Two recent polls indicate that Americans’ support for the death penalty is on the decline. In fact, support is the lowest it’s been since 1972 when the U.S. Supreme Court struck down death penalty laws across the country in Furman v. Georgia. Now 61 percent support the death penalty (a drop of almost 20 percent from the mid-nineties) but when given an alternative of life without parole, only 48 percent stick with death.
I can’t help but wonder if Troy Davis changed some people’s minds. Davis’s case – the fact that the State of Georgia executed Davis despite serious questions about his innocence – highlights why I changed my mind about the death penalty.
When a person is accused of a crime, they are innocent until they are proven guilty, and to be convicted 12 jurors must believe in their guilt beyond any reasonable doubt. Once convicted, though, that presumption of innocence gets turned on its head: a convicted person is essentially guilty until proven innocent. Proving innocence is difficult in most cases, but it’s an understandable requirement. Without that finality, courts would be bogged down with requests to overturn or revisit or retry every decision.
But what happens when someone has pretty good proof that they could be innocent? Say witnesses change or contradict their story or insist their original testimony was coerced. Or new evidence is uncovered that suggests a different person committed the crime. Unless that evidence meets the high standard of proof, unless like District Court Judge William Moore said in Davis’s case, it can be shown “by clear and convincing evidence that no reasonable juror would have convicted him in the light of the new evidence,” the conviction stands.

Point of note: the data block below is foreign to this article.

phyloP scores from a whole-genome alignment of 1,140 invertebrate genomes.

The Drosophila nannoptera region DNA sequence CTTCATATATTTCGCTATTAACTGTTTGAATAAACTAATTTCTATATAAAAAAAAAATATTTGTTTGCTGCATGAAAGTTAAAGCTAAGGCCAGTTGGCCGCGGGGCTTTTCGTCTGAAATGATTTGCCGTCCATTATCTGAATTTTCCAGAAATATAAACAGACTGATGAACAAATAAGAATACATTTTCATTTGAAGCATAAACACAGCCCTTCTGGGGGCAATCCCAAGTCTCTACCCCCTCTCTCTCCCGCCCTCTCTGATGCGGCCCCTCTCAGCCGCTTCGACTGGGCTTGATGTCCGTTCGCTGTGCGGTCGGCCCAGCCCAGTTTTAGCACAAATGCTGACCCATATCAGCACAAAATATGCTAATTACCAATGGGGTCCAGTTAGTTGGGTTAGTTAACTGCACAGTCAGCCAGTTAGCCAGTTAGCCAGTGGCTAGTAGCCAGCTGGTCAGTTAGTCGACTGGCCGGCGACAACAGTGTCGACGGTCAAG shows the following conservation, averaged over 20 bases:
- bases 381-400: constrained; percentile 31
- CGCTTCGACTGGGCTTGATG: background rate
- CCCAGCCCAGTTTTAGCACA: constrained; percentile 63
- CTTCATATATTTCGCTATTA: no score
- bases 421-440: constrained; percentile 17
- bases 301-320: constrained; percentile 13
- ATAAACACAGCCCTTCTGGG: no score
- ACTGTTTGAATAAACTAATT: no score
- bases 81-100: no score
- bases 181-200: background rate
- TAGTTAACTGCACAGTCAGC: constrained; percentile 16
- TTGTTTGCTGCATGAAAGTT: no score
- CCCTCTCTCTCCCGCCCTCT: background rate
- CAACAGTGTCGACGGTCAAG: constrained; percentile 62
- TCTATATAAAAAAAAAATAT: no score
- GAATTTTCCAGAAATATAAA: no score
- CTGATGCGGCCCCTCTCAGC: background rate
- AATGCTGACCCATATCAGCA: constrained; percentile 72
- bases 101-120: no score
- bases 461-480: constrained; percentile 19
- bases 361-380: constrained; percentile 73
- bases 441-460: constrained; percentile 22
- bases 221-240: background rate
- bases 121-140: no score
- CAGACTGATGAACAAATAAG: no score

This means that only some of the people convicted of crimes they didn’t commit will be released from prison, while many others will complete the entirety of their sentence. And although this is a really uncomfortable fact, it’s one that we all agree to, at least implicitly, to keep our justice system running.
But the thing I find unacceptably uncomfortable, and maybe a growing number of Americans do as well, is that the same standard is applied to death sentences. Cases, like Troy Davis’s, can develop rather large holes, but those holes aren’t quite enough to meet that high standard. And unless clemency is granted by a Governor who might have to face reelection, that sentence of death is going to stand.
What originally got me thinking about the death penalty wasn’t the morality or the cost or the racial and economic bias or even the growing worldwide disfavor of it, although the more I learned the more troubling it became. What got me thinking was the system that supposedly works to protect life doesn’t revisit those serious questions of innocence before it okays an execution. When life – not just liberty – is on the line, you’d hope those questions would be answered.